Letting Go

Holy cow, life is full of opportunities to practice letting go over and over and over again.

This morning, I reflect on the past 18 years of raising my first born. I remember thinking — during the birthing process — that my first job as a parent was to do everything I possibly could to help my beautiful baby boy get safely from the womb into the world. And the moment he was born, the letting go dance began. Holding. Comforting. Consoling. Caring. Crying. Soothing. Feeding. In sickness and in health. Over and over and over again. Every day. A commitment like no other.

It seems like yesterday, I watched him walk away from me on the playground, as I stood wondering how far he would go before he turned back to see if I was still there.

As he returned in the wee hours of the morning from a train excursion to Canada with a couple of friends, I am struck by the different yet familiar dance of comings and goings.

Life can be oh-so bittersweet, don’t you think?



As a self-proclaimed creative data geek, I am intrigued by how making assumptions can really twist communication between two people.  How we interpret what another says — in other words, what we make it mean — can take us down a path that is very far removed from truth.  A simple example: a friend says, “I don’t like black dogs.” What I think she means: “Black dogs are bad.”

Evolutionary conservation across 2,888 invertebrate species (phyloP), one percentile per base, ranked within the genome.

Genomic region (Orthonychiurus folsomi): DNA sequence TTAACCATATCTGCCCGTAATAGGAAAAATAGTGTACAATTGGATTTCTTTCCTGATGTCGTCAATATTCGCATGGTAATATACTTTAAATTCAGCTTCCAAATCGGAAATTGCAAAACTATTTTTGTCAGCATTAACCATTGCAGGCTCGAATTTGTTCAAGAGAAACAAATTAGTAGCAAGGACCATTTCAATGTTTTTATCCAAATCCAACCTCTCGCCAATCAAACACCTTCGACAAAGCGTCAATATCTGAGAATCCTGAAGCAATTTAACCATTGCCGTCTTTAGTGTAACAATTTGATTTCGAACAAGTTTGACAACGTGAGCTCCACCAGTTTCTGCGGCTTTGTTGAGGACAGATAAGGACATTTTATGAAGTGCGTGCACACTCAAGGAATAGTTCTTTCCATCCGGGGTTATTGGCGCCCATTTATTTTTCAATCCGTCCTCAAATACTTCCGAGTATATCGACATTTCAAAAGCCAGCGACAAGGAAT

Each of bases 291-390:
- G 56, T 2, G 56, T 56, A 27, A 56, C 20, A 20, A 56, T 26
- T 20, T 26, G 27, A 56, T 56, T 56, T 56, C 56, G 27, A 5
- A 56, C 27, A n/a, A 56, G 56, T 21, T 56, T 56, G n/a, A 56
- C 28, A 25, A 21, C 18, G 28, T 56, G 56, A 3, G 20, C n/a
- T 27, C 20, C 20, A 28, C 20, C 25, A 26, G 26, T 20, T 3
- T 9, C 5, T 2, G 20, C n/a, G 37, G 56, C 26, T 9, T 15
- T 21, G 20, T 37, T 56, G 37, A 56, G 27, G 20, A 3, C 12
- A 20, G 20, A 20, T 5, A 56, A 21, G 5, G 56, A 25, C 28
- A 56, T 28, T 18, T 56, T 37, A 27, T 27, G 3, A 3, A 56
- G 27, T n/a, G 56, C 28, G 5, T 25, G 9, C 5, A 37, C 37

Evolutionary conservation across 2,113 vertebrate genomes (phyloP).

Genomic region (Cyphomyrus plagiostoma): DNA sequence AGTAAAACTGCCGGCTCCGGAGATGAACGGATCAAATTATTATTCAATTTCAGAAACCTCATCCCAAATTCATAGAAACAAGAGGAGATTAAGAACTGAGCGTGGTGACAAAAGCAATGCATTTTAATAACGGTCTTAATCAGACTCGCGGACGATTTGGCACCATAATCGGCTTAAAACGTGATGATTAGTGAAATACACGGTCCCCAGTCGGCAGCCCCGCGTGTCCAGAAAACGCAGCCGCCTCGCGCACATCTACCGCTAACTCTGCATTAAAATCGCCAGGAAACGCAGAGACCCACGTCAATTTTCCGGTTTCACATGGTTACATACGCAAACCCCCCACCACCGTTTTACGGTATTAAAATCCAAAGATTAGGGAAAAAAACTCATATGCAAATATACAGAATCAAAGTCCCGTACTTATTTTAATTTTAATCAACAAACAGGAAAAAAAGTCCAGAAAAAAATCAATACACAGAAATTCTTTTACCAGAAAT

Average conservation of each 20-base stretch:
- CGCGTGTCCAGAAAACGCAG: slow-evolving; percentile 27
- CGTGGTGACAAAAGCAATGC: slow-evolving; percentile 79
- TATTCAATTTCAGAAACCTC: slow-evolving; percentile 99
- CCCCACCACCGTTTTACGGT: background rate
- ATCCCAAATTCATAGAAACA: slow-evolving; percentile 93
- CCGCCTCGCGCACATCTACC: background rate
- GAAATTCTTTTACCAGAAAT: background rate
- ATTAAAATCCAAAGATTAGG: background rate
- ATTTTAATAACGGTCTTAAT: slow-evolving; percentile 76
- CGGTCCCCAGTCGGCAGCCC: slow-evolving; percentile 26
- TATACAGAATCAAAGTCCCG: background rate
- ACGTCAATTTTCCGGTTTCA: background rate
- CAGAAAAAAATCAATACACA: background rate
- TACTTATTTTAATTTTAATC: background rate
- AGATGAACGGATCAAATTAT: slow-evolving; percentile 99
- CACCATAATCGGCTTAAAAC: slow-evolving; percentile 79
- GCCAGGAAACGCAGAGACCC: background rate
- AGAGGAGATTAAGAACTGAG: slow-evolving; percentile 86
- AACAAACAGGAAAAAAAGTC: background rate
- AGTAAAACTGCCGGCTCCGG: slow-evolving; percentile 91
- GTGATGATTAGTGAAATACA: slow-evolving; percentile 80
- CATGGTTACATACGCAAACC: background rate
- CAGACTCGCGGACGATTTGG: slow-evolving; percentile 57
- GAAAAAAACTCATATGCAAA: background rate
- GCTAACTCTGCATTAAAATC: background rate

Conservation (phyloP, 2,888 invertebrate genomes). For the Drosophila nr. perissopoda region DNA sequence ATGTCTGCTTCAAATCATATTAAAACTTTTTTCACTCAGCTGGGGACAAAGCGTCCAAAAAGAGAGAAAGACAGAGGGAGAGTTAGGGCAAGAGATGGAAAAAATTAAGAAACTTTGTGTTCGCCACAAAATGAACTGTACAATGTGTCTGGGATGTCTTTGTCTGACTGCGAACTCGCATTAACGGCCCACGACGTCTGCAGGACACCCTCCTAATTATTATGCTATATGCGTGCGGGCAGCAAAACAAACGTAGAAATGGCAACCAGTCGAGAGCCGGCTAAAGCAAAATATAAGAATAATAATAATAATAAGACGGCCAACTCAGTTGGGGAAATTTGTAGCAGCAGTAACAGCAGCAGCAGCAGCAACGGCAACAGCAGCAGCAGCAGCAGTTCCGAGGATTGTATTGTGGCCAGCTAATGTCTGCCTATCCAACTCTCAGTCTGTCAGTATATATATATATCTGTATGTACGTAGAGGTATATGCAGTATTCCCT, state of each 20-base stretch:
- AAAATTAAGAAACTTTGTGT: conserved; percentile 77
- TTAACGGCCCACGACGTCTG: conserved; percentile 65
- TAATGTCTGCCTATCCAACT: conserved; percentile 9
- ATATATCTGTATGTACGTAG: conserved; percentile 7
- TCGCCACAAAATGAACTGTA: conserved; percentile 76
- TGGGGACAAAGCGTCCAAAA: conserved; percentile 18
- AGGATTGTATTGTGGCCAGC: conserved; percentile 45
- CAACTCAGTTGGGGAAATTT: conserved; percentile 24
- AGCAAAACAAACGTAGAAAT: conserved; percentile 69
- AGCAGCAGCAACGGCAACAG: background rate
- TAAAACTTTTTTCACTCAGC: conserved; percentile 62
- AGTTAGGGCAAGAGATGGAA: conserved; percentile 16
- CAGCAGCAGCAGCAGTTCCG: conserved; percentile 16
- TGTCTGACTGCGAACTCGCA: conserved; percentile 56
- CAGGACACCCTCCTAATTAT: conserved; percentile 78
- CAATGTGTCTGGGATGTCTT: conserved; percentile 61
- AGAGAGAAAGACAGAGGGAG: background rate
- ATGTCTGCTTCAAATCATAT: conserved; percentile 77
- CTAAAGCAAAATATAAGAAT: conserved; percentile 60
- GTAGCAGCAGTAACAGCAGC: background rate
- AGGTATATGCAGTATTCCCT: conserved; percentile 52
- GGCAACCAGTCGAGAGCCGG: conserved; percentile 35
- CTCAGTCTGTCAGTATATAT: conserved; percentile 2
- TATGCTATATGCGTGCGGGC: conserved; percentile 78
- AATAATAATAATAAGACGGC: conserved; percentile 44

One of the dictionary.com definitions of assumptions states: “something taken for granted; a supposition… Synonyms: presupposition; hypothesis, conjecture, guess, postulate, theory.”

So think about that for a minute. We often are guessing or hypothesizing about what someone means when they speak to us.

The good news is that it only takes a slight shift in our consciousness to begin to verify the assumptions we make are correct (or not). We can do this by asking clarifying questions. In other words, don’t take what people say at face value. Investigate that you understand what they are saying by paraphrasing or asking for clarification to be sure you really get what they are trying to communicate.

This week, challenge yourself to get the facts right by first asking, what did I make that mean? Strive for  better, easier relationships by checking your assumptions: ask for clarification if you don’t think you fully understand what someone is saying or what they mean. Watch what happens.




Witness, Don’t Judge

As we finish the work week, take a few minutes to reflect on how you’ve done so far with being the change you wish to see in the world. Not later. Now. Close your eyes and think about how you have been in your interactions with others so far this week. Let go of judging yourself. Stop that mental chatter that tells you all kinds of stories, and just observe. Be a witness to yourself, not a judge. What shift(s) occurred, if any? How will you know change is happening? What result(s) do you seek? How are you getting in your own way? Breathe deeply, and then let go a little so you can grow into who you really are.

And most importantly, have mercy on yourself.